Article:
Note: I know I’ve written about this before, but this idea that I sit at home all day doing very little is extraordinarily hurtful.
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Summer of Smiles 2019

Summer of Smiles 2019
World Festival 2019, Alana Russell Memorial Run, our little bedsitting room, Zumba at Remember Us, Parkrun Marshalling, Meeting Place Arch Club, Hotter than July Festival in Smithfield, relaxing at a medical appointment

What does Summer mean if you don’t go on holiday and your children are young adults?

It could feel like a non event, I guess, the same of the rest of the year, but with a need for sunscreen and extra deodorant.

Some in Ireland are denying there was any summer at all – because there was no heatwave – yet I’m browner than I have been for years, and I’ve enjoyed the sunshine and showers, the cooler weather, fewer smelly bins, and less need to water the plants.

I made the most of it, and so did my daughter, as you can *probably* tell from the collage of happy smiles, yet the smiles were scarce at times, and it’s only in the last week or two that I felt she was really happy once again. I could not tell why she was sad, and she could not tell me either. But thankfully whatever was bothering her did not develop into anything significant.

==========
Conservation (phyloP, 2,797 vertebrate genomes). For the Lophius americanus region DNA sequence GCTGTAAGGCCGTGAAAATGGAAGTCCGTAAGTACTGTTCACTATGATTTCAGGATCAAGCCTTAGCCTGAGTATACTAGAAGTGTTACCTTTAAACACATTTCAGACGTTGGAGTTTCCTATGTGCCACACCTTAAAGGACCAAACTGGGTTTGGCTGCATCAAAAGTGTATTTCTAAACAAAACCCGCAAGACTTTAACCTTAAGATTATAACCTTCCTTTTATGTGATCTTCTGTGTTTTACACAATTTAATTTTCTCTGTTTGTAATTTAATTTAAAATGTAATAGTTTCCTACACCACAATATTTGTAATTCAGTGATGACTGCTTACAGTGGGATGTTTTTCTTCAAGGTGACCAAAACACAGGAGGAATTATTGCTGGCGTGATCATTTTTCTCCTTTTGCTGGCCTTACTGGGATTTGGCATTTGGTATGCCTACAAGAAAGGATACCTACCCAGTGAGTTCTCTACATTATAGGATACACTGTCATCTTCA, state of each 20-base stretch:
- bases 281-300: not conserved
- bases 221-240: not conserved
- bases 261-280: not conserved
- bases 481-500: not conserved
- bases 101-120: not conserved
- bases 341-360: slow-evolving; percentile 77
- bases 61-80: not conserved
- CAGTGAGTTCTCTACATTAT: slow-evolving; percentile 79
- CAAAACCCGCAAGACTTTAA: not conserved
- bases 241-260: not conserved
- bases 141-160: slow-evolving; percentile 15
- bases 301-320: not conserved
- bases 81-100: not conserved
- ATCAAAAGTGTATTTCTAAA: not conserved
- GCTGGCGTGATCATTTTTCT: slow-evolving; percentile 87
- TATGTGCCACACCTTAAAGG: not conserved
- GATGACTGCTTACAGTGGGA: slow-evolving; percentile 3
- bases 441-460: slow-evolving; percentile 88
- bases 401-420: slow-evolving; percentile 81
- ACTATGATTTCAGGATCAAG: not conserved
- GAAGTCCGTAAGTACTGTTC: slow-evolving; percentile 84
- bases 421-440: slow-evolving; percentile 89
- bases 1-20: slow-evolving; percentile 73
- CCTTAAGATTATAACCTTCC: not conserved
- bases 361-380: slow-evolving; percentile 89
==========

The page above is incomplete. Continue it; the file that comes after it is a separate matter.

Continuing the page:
It was also a summer of facing facts, of making choices when all of the options were less than ideal, of realising I have to find a better way to live, for myself and for the two young adults who depend on me. Time will be in shorter supply than ever, and there may be even less blogging and social media. However B’s place on her adult programme has now been made permanent, and that is one less worry, especially as she is so happy there, and the services provided make my life a little easier too.

Progress was made on some important projects during the summer. A lot of decluttering was done and, in related news, I did move in to B’s room, though I’m waiting for help to get it finished. It’s like a little bedsitting room now with two beds, two chests of drawers, B’s wheelchair and hoist, my desk, a telly and a comfy chair so I can sit with her in the evenings which saves heating the living room and means I don’t have to stray too far to help with whatever is bothering her during those hours. Our room is adjacent to the kitchen and B’s wet room, so it has almost everything we need close by. And as the weeks pass, I hope to keep making little changes that will make all our lives a little better.